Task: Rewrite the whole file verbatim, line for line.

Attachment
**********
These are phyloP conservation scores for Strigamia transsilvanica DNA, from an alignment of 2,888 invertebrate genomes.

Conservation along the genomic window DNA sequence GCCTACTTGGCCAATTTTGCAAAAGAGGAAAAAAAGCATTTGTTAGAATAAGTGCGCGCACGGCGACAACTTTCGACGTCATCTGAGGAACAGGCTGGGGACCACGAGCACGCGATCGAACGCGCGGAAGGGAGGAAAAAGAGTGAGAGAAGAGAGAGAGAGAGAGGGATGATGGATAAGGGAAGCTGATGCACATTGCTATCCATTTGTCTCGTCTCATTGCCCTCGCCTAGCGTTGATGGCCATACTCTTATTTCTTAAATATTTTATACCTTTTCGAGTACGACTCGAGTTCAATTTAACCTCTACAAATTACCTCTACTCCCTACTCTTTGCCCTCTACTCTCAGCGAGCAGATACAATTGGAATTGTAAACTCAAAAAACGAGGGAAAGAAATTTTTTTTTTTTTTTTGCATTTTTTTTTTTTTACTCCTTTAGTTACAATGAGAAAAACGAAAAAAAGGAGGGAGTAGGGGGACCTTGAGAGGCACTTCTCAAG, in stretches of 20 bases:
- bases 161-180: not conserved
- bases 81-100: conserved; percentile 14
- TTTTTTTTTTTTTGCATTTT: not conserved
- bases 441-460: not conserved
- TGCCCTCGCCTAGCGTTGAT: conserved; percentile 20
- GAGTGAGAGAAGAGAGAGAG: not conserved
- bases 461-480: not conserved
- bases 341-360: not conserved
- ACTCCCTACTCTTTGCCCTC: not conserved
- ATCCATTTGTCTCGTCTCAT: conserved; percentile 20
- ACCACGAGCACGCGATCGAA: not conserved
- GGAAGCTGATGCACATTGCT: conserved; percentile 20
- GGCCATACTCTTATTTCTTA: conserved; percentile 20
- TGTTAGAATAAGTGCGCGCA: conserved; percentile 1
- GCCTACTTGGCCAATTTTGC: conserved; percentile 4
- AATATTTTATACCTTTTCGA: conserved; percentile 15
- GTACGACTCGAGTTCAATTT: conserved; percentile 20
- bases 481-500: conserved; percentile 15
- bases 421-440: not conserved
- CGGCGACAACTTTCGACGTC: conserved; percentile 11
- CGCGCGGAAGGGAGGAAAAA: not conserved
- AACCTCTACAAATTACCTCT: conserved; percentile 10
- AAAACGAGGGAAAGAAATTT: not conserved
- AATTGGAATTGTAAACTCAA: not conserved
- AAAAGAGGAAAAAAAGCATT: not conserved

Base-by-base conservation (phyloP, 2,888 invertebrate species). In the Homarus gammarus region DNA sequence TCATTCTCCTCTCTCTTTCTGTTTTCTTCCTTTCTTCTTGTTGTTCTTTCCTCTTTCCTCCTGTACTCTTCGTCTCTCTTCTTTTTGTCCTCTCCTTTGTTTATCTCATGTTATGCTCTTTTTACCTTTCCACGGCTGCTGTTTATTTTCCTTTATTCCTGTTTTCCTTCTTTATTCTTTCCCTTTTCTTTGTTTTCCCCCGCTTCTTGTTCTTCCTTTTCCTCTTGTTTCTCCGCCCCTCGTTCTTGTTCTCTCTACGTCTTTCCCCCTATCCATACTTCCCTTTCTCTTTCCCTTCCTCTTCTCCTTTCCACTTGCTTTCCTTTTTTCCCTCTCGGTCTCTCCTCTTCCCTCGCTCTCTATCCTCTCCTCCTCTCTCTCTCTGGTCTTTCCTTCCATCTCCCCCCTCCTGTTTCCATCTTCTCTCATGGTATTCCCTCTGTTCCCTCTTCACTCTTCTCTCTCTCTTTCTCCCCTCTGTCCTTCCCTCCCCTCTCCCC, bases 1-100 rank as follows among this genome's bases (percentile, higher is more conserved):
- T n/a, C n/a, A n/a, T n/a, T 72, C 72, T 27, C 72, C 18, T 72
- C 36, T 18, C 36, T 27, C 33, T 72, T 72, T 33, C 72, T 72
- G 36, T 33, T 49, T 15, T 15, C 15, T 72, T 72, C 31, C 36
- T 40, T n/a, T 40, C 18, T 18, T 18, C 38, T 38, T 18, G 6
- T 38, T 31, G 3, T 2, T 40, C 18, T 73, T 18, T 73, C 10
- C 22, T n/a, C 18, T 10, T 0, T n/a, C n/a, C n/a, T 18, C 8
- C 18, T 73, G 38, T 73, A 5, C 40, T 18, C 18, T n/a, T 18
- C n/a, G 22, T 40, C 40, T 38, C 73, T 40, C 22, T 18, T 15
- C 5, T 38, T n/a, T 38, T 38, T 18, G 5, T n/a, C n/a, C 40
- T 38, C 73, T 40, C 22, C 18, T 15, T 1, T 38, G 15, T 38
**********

These are phyloP conservation scores for Strigamia transsilvanica DNA, from an alignment of 2,888 invertebrate genomes.

Conservation along the genomic window DNA sequence GCCTACTTGGCCAATTTTGCAAAAGAGGAAAAAAAGCATTTGTTAGAATAAGTGCGCGCACGGCGACAACTTTCGACGTCATCTGAGGAACAGGCTGGGGACCACGAGCACGCGATCGAACGCGCGGAAGGGAGGAAAAAGAGTGAGAGAAGAGAGAGAGAGAGAGGGATGATGGATAAGGGAAGCTGATGCACATTGCTATCCATTTGTCTCGTCTCATTGCCCTCGCCTAGCGTTGATGGCCATACTCTTATTTCTTAAATATTTTATACCTTTTCGAGTACGACTCGAGTTCAATTTAACCTCTACAAATTACCTCTACTCCCTACTCTTTGCCCTCTACTCTCAGCGAGCAGATACAATTGGAATTGTAAACTCAAAAAACGAGGGAAAGAAATTTTTTTTTTTTTTTTGCATTTTTTTTTTTTTACTCCTTTAGTTACAATGAGAAAAACGAAAAAAAGGAGGGAGTAGGGGGACCTTGAGAGGCACTTCTCAAG, in stretches of 20 bases:
- bases 161-180: not conserved
- bases 81-100: conserved; percentile 14
- TTTTTTTTTTTTTGCATTTT: not conserved
- bases 441-460: not conserved
- TGCCCTCGCCTAGCGTTGAT: conserved; percentile 20
- GAGTGAGAGAAGAGAGAGAG: not conserved
- bases 461-480: not conserved
- bases 341-360: not conserved
- ACTCCCTACTCTTTGCCCTC: not conserved
- ATCCATTTGTCTCGTCTCAT: conserved; percentile 20
- ACCACGAGCACGCGATCGAA: not conserved
- GGAAGCTGATGCACATTGCT: conserved; percentile 20
- GGCCATACTCTTATTTCTTA: conserved; percentile 20
- TGTTAGAATAAGTGCGCGCA: conserved; percentile 1
- GCCTACTTGGCCAATTTTGC: conserved; percentile 4
- AATATTTTATACCTTTTCGA: conserved; percentile 15
- GTACGACTCGAGTTCAATTT: conserved; percentile 20
- bases 481-500: conserved; percentile 15
- bases 421-440: not conserved
- CGGCGACAACTTTCGACGTC: conserved; percentile 11
- CGCGCGGAAGGGAGGAAAAA: not conserved
- AACCTCTACAAATTACCTCT: conserved; percentile 10
- AAAACGAGGGAAAGAAATTT: not conserved
- AATTGGAATTGTAAACTCAA: not conserved
- AAAAGAGGAAAAAAAGCATT: not conserved

Base-by-base conservation (phyloP, 2,888 invertebrate species). In the Homarus gammarus region DNA sequence TCATTCTCCTCTCTCTTTCTGTTTTCTTCCTTTCTTCTTGTTGTTCTTTCCTCTTTCCTCCTGTACTCTTCGTCTCTCTTCTTTTTGTCCTCTCCTTTGTTTATCTCATGTTATGCTCTTTTTACCTTTCCACGGCTGCTGTTTATTTTCCTTTATTCCTGTTTTCCTTCTTTATTCTTTCCCTTTTCTTTGTTTTCCCCCGCTTCTTGTTCTTCCTTTTCCTCTTGTTTCTCCGCCCCTCGTTCTTGTTCTCTCTACGTCTTTCCCCCTATCCATACTTCCCTTTCTCTTTCCCTTCCTCTTCTCCTTTCCACTTGCTTTCCTTTTTTCCCTCTCGGTCTCTCCTCTTCCCTCGCTCTCTATCCTCTCCTCCTCTCTCTCTCTGGTCTTTCCTTCCATCTCCCCCCTCCTGTTTCCATCTTCTCTCATGGTATTCCCTCTGTTCCCTCTTCACTCTTCTCTCTCTCTTTCTCCCCTCTGTCCTTCCCTCCCCTCTCCCC, bases 1-100 rank as follows among this genome's bases (percentile, higher is more conserved):
- T n/a, C n/a, A n/a, T n/a, T 72, C 72, T 27, C 72, C 18, T 72
- C 36, T 18, C 36, T 27, C 33, T 72, T 72, T 33, C 72, T 72
- G 36, T 33, T 49, T 15, T 15, C 15, T 72, T 72, C 31, C 36
- T 40, T n/a, T 40, C 18, T 18, T 18, C 38, T 38, T 18, G 6
- T 38, T 31, G 3, T 2, T 40, C 18, T 73, T 18, T 73, C 10
- C 22, T n/a, C 18, T 10, T 0, T n/a, C n/a, C n/a, T 18, C 8
- C 18, T 73, G 38, T 73, A 5, C 40, T 18, C 18, T n/a, T 18
- C n/a, G 22, T 40, C 40, T 38, C 73, T 40, C 22, T 18, T 15
- C 5, T 38, T n/a, T 38, T 38, T 18, G 5, T n/a, C n/a, C 40
- T 38, C 73, T 40, C 22, C 18, T 15, T 1, T 38, G 15, T 38